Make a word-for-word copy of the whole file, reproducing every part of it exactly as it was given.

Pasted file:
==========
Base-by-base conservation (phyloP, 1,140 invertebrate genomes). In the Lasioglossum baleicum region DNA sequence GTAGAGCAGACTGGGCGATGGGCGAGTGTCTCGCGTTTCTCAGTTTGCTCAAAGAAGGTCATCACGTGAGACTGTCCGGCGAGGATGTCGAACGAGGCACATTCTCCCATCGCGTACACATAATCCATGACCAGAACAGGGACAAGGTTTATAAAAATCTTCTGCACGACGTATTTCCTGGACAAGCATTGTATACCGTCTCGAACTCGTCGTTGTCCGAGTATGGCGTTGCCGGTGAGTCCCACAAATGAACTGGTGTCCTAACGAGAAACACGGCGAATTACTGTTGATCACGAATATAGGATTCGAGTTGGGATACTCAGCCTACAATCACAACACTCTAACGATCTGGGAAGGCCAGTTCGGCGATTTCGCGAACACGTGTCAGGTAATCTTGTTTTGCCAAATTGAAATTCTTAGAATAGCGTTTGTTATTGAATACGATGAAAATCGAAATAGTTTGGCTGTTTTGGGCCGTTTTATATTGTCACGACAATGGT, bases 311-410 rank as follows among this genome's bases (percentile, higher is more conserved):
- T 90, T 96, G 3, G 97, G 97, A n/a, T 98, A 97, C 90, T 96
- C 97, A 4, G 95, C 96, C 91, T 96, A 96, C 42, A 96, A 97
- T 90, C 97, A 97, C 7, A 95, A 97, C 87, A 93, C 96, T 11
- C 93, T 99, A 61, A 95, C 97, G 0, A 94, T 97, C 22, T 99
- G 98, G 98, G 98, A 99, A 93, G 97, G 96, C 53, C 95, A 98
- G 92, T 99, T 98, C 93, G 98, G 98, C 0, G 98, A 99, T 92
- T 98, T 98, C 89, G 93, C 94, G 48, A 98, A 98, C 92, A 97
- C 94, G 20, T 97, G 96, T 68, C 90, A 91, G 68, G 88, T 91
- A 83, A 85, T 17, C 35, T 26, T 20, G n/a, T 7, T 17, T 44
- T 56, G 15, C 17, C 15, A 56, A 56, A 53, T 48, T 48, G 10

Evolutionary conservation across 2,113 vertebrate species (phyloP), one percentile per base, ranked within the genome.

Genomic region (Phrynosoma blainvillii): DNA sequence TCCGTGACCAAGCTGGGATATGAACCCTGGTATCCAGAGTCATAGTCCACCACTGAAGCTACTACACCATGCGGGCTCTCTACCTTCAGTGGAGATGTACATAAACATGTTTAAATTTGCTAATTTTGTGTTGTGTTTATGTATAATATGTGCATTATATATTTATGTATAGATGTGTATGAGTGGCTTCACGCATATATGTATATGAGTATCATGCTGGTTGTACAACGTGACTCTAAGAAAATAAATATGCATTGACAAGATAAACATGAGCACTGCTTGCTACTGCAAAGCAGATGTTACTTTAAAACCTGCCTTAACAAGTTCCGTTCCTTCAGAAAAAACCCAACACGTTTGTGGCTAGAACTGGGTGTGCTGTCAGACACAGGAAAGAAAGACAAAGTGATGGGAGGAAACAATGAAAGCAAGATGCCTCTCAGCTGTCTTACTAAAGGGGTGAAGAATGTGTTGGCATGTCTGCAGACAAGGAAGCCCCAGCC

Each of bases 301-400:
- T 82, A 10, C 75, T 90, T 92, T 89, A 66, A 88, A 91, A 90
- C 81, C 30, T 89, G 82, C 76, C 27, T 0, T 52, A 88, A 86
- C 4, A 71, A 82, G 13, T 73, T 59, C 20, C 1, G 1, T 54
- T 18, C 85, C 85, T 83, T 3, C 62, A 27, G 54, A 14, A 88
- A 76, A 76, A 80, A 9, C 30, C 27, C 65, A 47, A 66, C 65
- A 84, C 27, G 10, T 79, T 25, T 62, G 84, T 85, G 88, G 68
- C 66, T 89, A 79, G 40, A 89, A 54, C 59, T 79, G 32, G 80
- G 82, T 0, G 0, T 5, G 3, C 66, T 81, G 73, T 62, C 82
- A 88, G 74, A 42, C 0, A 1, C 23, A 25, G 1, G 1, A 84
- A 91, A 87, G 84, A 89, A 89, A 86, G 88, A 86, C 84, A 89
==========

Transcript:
Base-by-base conservation (phyloP, 1,140 invertebrate genomes). In the Lasioglossum baleicum region DNA sequence GTAGAGCAGACTGGGCGATGGGCGAGTGTCTCGCGTTTCTCAGTTTGCTCAAAGAAGGTCATCACGTGAGACTGTCCGGCGAGGATGTCGAACGAGGCACATTCTCCCATCGCGTACACATAATCCATGACCAGAACAGGGACAAGGTTTATAAAAATCTTCTGCACGACGTATTTCCTGGACAAGCATTGTATACCGTCTCGAACTCGTCGTTGTCCGAGTATGGCGTTGCCGGTGAGTCCCACAAATGAACTGGTGTCCTAACGAGAAACACGGCGAATTACTGTTGATCACGAATATAGGATTCGAGTTGGGATACTCAGCCTACAATCACAACACTCTAACGATCTGGGAAGGCCAGTTCGGCGATTTCGCGAACACGTGTCAGGTAATCTTGTTTTGCCAAATTGAAATTCTTAGAATAGCGTTTGTTATTGAATACGATGAAAATCGAAATAGTTTGGCTGTTTTGGGCCGTTTTATATTGTCACGACAATGGT, bases 311-410 rank as follows among this genome's bases (percentile, higher is more conserved):
- T 90, T 96, G 3, G 97, G 97, A n/a, T 98, A 97, C 90, T 96
- C 97, A 4, G 95, C 96, C 91, T 96, A 96, C 42, A 96, A 97
- T 90, C 97, A 97, C 7, A 95, A 97, C 87, A 93, C 96, T 11
- C 93, T 99, A 61, A 95, C 97, G 0, A 94, T 97, C 22, T 99
- G 98, G 98, G 98, A 99, A 93, G 97, G 96, C 53, C 95, A 98
- G 92, T 99, T 98, C 93, G 98, G 98, C 0, G 98, A 99, T 92
- T 98, T 98, C 89, G 93, C 94, G 48, A 98, A 98, C 92, A 97
- C 94, G 20, T 97, G 96, T 68, C 90, A 91, G 68, G 88, T 91
- A 83, A 85, T 17, C 35, T 26, T 20, G n/a, T 7, T 17, T 44
- T 56, G 15, C 17, C 15, A 56, A 56, A 53, T 48, T 48, G 10

Evolutionary conservation across 2,113 vertebrate species (phyloP), one percentile per base, ranked within the genome.

Genomic region (Phrynosoma blainvillii): DNA sequence TCCGTGACCAAGCTGGGATATGAACCCTGGTATCCAGAGTCATAGTCCACCACTGAAGCTACTACACCATGCGGGCTCTCTACCTTCAGTGGAGATGTACATAAACATGTTTAAATTTGCTAATTTTGTGTTGTGTTTATGTATAATATGTGCATTATATATTTATGTATAGATGTGTATGAGTGGCTTCACGCATATATGTATATGAGTATCATGCTGGTTGTACAACGTGACTCTAAGAAAATAAATATGCATTGACAAGATAAACATGAGCACTGCTTGCTACTGCAAAGCAGATGTTACTTTAAAACCTGCCTTAACAAGTTCCGTTCCTTCAGAAAAAACCCAACACGTTTGTGGCTAGAACTGGGTGTGCTGTCAGACACAGGAAAGAAAGACAAAGTGATGGGAGGAAACAATGAAAGCAAGATGCCTCTCAGCTGTCTTACTAAAGGGGTGAAGAATGTGTTGGCATGTCTGCAGACAAGGAAGCCCCAGCC

Each of bases 301-400:
- T 82, A 10, C 75, T 90, T 92, T 89, A 66, A 88, A 91, A 90
- C 81, C 30, T 89, G 82, C 76, C 27, T 0, T 52, A 88, A 86
- C 4, A 71, A 82, G 13, T 73, T 59, C 20, C 1, G 1, T 54
- T 18, C 85, C 85, T 83, T 3, C 62, A 27, G 54, A 14, A 88
- A 76, A 76, A 80, A 9, C 30, C 27, C 65, A 47, A 66, C 65
- A 84, C 27, G 10, T 79, T 25, T 62, G 84, T 85, G 88, G 68
- C 66, T 89, A 79, G 40, A 89, A 54, C 59, T 79, G 32, G 80
- G 82, T 0, G 0, T 5, G 3, C 66, T 81, G 73, T 62, C 82
- A 88, G 74, A 42, C 0, A 1, C 23, A 25, G 1, G 1, A 84
- A 91, A 87, G 84, A 89, A 89, A 86, G 88, A 86, C 84, A 89